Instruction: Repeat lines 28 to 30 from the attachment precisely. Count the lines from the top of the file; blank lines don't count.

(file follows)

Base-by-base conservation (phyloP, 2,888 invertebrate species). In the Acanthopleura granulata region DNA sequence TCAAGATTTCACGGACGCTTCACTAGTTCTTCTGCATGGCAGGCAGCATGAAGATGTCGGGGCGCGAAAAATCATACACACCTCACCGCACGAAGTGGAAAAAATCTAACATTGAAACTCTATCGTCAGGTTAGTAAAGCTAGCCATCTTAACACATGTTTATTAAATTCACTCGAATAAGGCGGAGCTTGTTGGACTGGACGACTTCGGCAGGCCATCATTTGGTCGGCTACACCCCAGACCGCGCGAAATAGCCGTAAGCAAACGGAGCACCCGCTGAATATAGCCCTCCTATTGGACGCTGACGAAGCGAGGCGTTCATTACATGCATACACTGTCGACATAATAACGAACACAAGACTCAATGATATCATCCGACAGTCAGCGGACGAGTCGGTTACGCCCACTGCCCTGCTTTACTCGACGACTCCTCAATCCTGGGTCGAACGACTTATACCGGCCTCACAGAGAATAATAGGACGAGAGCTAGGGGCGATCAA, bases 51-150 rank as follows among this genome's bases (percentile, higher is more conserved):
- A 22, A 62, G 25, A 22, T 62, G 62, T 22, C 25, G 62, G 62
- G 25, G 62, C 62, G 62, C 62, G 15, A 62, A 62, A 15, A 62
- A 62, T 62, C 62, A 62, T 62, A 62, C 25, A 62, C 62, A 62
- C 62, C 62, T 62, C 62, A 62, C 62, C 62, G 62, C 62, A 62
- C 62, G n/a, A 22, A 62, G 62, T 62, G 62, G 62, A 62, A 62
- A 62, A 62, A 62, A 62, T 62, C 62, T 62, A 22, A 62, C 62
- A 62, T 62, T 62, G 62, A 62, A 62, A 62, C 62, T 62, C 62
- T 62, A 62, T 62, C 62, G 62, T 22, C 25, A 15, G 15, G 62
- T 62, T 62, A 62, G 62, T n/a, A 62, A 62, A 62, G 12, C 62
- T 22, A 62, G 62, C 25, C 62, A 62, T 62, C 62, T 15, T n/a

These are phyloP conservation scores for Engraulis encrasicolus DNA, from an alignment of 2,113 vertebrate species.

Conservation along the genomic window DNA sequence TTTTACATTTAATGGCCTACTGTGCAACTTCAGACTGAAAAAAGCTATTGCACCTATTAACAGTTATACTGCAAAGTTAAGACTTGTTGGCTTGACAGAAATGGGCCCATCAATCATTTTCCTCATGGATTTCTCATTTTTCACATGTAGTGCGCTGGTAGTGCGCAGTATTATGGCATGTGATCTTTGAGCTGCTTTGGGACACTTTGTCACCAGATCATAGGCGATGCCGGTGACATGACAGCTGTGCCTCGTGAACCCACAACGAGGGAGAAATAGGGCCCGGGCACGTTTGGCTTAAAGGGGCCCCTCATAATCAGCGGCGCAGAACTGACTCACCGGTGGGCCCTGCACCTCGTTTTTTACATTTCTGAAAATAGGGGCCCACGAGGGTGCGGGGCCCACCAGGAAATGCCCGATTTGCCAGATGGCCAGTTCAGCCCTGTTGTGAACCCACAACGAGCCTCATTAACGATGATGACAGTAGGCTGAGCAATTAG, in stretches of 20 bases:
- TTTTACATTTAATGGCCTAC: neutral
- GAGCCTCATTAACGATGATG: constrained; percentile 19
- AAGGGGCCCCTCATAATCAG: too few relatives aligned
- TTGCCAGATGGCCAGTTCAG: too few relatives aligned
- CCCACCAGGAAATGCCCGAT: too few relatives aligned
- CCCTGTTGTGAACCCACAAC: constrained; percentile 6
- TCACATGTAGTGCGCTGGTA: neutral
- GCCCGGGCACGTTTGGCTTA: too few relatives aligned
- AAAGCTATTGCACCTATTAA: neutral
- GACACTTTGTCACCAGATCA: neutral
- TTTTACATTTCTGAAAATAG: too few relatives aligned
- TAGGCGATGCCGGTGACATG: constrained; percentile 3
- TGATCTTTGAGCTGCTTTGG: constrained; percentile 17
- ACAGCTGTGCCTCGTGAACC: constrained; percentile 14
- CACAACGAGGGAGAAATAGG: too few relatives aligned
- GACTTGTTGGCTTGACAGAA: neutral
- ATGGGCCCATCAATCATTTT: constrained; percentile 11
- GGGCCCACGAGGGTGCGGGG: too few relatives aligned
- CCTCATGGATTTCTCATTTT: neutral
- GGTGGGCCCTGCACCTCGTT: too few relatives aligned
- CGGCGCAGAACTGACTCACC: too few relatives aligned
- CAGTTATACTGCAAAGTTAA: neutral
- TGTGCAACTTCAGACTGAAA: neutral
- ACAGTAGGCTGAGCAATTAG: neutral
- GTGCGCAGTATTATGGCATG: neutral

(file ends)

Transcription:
- CACAACGAGGGAGAAATAGG: too few relatives aligned
- GACTTGTTGGCTTGACAGAA: neutral
- ATGGGCCCATCAATCATTTT: constrained; percentile 11